The path to a useful quantum computer

Erik Hosler of PsiQuantum discusses perfecting the process of building the best quantum computer "without breaking the bank or the fab"
22 April 2022
Karen Thomas
A PsiQuantum 300 mm wafter built by GlobalFoundries
A PsiQuantum 300 mm wafter built by GlobalFoundries. Credit: GlobalFoundries

Erik Hosler of PsiQuantum

Erik Hosler is the lead for the Process Exploration for Photonics Department at PsiQuantum. This group is responsible for looking at potential materials, processes, and architectures that will optimize component performance of their silicon photonic quantum computer. These are “high-risk, high-reward” activities that could have a dramatic impact on the performance of the machine. Hosler's role is to ensure that the team has the resources available to explore the best possible processes, while keeping the focus on the goal of building the world’s first useful quantum computer. He will be giving a plenary talk on this subject at SPIE Advanced Lithography + Patterning.

What are some of the projects in this department that you’re most excited about?

I enjoy trying to be clever, and part of our mission is to figure out how to drive process perfection without breaking the bank or the fab. Line-edge roughness (LER) and critical dimension uniformity (CDU) are two parameters that dictate the performance of a large set of photonic and superconducting devices, so the closer we can drive these characteristics to the atomic limit, the better the machine functions.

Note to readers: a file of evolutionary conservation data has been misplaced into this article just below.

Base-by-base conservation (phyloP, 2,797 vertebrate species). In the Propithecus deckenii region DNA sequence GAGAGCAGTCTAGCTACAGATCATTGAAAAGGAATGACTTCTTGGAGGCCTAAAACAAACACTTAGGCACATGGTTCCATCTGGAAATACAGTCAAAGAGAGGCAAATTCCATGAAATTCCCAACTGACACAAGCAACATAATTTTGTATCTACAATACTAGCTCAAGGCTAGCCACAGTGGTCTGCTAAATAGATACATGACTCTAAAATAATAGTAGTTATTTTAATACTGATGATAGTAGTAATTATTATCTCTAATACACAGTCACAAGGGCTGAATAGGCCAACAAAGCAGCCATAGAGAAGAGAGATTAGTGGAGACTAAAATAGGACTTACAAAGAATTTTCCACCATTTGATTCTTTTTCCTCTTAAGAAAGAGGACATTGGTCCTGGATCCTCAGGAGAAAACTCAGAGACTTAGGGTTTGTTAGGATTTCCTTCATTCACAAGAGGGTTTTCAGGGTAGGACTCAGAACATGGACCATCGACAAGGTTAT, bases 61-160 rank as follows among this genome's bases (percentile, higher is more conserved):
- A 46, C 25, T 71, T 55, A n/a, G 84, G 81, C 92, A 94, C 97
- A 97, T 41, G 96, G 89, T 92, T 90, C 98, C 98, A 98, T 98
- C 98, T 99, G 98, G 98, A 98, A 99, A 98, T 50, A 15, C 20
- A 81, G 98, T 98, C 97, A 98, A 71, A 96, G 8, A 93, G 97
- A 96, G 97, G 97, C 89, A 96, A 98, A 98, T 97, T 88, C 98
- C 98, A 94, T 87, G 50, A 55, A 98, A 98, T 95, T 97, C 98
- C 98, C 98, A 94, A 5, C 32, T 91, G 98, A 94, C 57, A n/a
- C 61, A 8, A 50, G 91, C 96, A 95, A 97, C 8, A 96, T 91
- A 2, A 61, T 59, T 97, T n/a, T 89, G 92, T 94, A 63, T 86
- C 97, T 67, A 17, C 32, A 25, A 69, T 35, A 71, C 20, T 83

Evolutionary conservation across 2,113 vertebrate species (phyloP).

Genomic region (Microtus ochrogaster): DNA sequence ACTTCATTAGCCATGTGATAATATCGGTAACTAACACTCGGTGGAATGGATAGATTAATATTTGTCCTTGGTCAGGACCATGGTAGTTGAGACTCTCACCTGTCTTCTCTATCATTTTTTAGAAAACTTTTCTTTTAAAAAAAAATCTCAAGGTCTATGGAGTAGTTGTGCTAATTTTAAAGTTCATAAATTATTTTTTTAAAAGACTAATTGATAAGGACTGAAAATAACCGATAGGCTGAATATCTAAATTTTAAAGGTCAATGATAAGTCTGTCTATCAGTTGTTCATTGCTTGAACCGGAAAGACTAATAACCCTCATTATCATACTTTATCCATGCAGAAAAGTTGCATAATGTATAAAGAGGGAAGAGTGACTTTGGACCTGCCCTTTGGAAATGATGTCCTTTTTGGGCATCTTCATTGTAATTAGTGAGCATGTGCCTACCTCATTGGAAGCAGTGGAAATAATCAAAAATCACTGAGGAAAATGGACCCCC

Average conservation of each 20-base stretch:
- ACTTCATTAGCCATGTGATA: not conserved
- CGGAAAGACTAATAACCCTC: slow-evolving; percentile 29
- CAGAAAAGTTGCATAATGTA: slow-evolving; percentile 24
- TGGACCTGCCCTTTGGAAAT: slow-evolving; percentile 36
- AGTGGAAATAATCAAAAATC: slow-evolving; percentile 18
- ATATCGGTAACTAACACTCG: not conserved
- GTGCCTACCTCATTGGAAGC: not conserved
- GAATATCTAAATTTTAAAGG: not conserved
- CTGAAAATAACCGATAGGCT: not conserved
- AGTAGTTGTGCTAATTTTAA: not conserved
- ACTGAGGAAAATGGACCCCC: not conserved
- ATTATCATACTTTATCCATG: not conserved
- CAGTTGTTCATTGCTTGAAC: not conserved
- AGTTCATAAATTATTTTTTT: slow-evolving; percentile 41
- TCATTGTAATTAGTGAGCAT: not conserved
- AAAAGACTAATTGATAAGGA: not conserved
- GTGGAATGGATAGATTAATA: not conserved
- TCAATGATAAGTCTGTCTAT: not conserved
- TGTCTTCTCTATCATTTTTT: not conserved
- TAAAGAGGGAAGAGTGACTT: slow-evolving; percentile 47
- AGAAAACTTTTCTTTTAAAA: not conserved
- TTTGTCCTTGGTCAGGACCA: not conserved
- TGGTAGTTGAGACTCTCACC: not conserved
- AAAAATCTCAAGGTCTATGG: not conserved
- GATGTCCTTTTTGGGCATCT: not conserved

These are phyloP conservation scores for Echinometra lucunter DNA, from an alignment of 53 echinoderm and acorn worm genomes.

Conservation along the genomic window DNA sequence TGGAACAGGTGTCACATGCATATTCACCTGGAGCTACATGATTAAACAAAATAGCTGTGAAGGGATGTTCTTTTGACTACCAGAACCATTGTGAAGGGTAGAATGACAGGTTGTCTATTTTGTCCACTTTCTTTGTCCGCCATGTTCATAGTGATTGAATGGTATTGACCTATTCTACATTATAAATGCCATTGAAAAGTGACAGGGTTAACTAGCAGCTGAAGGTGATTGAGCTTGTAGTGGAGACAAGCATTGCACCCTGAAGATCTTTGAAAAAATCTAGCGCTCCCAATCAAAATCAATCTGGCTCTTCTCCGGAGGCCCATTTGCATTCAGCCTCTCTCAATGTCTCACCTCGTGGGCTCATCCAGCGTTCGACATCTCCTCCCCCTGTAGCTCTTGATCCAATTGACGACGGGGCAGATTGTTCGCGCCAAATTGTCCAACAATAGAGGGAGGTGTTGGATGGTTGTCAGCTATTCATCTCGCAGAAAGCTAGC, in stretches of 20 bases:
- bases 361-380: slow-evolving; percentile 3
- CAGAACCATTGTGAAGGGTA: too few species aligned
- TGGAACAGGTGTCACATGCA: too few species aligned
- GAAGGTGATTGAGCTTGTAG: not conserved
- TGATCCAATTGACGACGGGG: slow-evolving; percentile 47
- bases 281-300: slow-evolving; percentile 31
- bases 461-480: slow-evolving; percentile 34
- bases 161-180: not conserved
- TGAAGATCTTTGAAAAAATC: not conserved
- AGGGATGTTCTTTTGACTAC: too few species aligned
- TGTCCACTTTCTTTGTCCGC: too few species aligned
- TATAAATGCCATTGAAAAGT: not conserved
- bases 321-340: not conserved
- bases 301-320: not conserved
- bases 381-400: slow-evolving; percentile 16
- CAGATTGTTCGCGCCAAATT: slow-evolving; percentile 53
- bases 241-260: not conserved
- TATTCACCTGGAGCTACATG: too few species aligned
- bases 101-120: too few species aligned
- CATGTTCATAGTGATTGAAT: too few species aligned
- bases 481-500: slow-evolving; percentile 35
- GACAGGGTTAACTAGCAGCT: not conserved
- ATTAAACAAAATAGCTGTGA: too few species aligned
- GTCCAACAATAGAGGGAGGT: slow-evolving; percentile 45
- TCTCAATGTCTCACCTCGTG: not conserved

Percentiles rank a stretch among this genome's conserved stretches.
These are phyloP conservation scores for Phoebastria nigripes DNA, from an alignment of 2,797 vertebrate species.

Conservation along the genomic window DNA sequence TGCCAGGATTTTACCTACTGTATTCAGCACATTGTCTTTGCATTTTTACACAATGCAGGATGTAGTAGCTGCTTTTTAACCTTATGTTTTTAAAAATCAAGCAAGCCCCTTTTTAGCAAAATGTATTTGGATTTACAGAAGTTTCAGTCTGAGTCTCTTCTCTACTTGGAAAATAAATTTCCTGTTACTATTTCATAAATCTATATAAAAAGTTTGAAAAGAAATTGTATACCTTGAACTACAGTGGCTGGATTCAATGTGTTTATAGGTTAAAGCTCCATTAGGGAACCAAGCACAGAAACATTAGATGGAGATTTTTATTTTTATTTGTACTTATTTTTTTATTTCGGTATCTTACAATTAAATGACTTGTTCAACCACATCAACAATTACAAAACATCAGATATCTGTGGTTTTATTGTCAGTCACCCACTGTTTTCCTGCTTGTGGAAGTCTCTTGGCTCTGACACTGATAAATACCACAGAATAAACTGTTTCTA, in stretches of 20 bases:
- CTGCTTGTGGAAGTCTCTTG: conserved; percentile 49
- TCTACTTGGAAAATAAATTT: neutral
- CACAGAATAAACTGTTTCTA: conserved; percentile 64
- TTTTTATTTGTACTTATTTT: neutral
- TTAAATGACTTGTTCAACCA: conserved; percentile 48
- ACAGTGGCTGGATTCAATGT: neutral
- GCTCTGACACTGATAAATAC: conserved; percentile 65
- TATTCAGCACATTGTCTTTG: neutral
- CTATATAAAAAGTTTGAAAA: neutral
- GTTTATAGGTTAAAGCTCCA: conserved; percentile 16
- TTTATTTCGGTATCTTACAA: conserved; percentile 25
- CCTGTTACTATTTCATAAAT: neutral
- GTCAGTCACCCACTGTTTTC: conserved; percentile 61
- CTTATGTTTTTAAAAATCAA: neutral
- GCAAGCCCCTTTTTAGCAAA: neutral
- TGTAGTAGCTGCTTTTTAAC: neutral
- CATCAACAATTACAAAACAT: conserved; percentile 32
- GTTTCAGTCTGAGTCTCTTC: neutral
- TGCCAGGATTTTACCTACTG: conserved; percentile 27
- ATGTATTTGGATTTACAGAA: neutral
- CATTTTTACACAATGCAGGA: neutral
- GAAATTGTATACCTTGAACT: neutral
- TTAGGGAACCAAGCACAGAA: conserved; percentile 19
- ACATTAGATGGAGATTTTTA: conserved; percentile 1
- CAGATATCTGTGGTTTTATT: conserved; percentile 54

Specifically, backporting leading-edge CMOS capabilities to our process is one of the ways that we can build off the momentum of the entire high-volume manufacturing semiconductor industry to deliver photonic devices that are truly revolutionary. Figuring out how to squeeze seemingly impossible performance in a creative, novel way is really what gets me excited every day!

How would you define a truly useful quantum computer?

In the simplest sense, a useful quantum computer is one in which the value of the computations it performs exceeds the cost of building and operating the machine. To that end, a truly useful quantum computer is one that is fault-tolerant and can tackle whatever problem you throw at it without the need for unique circuitry for each problem (i.e., a general-purpose machine).

For this, you need on the order of a million physical qubits. At PsiQuantum we are directly going for this bold machine design by leveraging a mature, 300mm silicon photonics process through our partnership with GlobalFoundries. Between GlobalFoundries’ product portfolio and our internal expertise on photonics and quantum architecture, we are on track to deliver something truly useful.

How do you think quantum computing will revolutionize our daily lives?